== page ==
Creating a Firewall Rule Set
When a Client Gateway is Internet facing, it is typical to have firewall software running as well. It is important to remember that you must make allowances for IPsec Client related traffic.
For example, suppose a gateway is configured using our example racoon configuration file. Firewall rules must be added to allow clients to communicate with the gateway.
pass in proto udp from any to self port 500
pass in proto udp from any to self port 4500
pass in proto esp from any to self
ip tables example:
iptables -A INPUT -j ACCEPT -p udp --dport 500
iptables -A INPUT -j ACCEPT -p udp --dport 4500
iptables -A INPUT -j ACCEPT -p esp
When a client connects, it will establish an IPsec SA to allow traffic from itself to the private network. Suppose that a connected client was assigned a private address of 10.99.99.1 and attempts to communicate with the 10.100.100.0/24 network. If the client can transmit packets but receives no response, one likely cause is that the gateway firewall is blocking the traffic. A rule could be added which allows the client address range to communicate with the private network.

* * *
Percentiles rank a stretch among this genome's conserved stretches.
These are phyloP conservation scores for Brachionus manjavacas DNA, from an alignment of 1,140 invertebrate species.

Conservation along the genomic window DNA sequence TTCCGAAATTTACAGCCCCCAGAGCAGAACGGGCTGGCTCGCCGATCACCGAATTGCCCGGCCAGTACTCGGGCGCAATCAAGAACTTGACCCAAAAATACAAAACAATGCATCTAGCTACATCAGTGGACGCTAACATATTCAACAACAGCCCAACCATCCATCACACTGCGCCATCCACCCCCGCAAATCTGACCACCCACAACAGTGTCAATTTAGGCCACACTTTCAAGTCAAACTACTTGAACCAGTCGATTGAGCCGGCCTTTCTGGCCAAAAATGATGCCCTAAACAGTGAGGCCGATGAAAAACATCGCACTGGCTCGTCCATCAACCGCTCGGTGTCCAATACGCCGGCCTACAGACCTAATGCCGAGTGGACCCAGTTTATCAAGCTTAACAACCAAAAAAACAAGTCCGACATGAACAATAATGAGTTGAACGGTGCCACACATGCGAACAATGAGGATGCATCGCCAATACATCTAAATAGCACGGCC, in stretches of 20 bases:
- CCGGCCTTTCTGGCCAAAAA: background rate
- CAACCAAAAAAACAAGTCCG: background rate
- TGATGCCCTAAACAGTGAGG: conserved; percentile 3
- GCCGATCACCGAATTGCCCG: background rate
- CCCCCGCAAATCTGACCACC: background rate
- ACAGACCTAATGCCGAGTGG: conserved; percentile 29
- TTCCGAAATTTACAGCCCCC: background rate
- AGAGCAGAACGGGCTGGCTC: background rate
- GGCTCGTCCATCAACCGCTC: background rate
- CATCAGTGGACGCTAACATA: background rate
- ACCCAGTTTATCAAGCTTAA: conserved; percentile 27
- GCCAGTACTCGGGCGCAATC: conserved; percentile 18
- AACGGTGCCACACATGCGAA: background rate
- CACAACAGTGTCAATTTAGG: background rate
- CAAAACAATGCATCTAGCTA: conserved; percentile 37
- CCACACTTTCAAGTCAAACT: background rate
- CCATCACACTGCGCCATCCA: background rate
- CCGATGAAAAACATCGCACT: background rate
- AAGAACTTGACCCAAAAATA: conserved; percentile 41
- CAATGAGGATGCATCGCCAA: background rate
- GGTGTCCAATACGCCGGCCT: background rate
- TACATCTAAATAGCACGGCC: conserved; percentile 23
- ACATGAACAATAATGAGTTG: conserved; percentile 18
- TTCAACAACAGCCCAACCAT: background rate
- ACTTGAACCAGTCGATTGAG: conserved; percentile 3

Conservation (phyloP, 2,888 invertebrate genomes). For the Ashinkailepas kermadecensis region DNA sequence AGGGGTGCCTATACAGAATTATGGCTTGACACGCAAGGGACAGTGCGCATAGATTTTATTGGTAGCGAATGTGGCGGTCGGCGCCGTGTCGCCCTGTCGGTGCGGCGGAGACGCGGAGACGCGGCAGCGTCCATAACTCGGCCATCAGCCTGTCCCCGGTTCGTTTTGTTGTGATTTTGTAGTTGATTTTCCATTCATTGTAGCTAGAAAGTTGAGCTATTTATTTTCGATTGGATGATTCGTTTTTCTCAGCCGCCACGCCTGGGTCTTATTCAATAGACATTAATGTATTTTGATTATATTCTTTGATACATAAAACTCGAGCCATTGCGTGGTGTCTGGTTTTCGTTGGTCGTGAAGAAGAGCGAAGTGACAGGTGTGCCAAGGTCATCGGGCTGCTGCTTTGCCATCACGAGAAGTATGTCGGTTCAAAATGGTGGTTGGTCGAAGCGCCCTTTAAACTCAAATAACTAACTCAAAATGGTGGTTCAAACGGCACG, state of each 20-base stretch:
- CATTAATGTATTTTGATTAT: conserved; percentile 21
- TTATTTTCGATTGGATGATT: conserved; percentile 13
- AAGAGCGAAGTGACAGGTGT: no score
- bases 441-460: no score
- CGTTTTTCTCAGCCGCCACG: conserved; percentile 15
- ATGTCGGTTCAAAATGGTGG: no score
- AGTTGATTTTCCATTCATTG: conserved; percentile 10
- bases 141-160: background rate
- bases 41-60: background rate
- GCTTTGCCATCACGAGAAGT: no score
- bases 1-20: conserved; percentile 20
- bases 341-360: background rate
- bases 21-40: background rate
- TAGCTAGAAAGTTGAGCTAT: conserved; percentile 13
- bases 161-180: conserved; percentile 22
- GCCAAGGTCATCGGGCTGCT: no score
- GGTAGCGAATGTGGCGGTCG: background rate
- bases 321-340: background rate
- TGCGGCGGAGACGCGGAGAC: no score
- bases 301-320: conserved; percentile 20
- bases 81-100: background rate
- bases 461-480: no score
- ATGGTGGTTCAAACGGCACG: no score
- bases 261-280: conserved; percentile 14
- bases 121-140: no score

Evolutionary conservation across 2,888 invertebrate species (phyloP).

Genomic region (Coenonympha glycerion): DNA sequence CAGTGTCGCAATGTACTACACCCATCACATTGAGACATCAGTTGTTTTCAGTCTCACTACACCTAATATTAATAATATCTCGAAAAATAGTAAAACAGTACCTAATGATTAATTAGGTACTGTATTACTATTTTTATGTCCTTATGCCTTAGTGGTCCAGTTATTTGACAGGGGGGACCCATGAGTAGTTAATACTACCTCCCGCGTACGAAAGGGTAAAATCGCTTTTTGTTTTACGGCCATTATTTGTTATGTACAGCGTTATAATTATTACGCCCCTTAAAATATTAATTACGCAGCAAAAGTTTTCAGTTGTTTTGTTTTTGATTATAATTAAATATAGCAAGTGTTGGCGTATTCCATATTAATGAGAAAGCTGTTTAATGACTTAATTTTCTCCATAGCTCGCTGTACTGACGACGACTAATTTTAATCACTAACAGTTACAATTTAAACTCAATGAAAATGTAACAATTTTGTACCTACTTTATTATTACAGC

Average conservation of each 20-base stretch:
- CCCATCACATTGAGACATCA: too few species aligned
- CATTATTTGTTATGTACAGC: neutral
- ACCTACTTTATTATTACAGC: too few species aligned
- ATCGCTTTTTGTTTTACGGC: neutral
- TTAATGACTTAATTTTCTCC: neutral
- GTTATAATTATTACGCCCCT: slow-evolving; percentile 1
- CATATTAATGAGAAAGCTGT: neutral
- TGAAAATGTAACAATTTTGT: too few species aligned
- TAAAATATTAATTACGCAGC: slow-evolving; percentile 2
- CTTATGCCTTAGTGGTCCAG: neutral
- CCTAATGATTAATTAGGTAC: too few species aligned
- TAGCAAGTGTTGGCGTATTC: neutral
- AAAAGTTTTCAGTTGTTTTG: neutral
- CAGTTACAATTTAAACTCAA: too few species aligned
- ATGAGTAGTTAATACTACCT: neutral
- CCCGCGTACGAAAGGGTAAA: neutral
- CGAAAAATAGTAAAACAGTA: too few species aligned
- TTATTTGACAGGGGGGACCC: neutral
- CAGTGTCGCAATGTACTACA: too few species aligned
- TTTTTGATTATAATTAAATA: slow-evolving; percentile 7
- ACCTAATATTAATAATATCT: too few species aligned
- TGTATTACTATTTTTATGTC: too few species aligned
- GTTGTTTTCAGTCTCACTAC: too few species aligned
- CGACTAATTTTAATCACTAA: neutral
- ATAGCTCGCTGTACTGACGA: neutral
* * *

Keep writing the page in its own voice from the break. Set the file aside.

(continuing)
pass quick from 10.99.99.0/24 to 10.100.100.0/24
pass quick from 10.100.100.0/24 to 10.99.99.0/24
ip tables example:
iptables -A FORWARD -j ACCEPT -s 10.99.99.0/24 -d 10.100.100.0/24
iptables -A FORWARD -j ACCEPT -s 10.100.100.0/24 -d 10.99.99.0/24
NOTE : These are just example rules to illustrate the point. An actual rule set should be written with much tighter security in mind.
Some firewalls require special handling for packet fragments. For instance, using pf or ipf on a BSD Gateway would require special features to be used to handle packet fragments in certain situations.
For pf, it may be necessary to use the 'scrub all fragment reassemble' option to handle VPN related traffic.
For ipf, it may be necessary to use the 'keep frags' modifier when specifying packet filtering rules for VPN related traffic.
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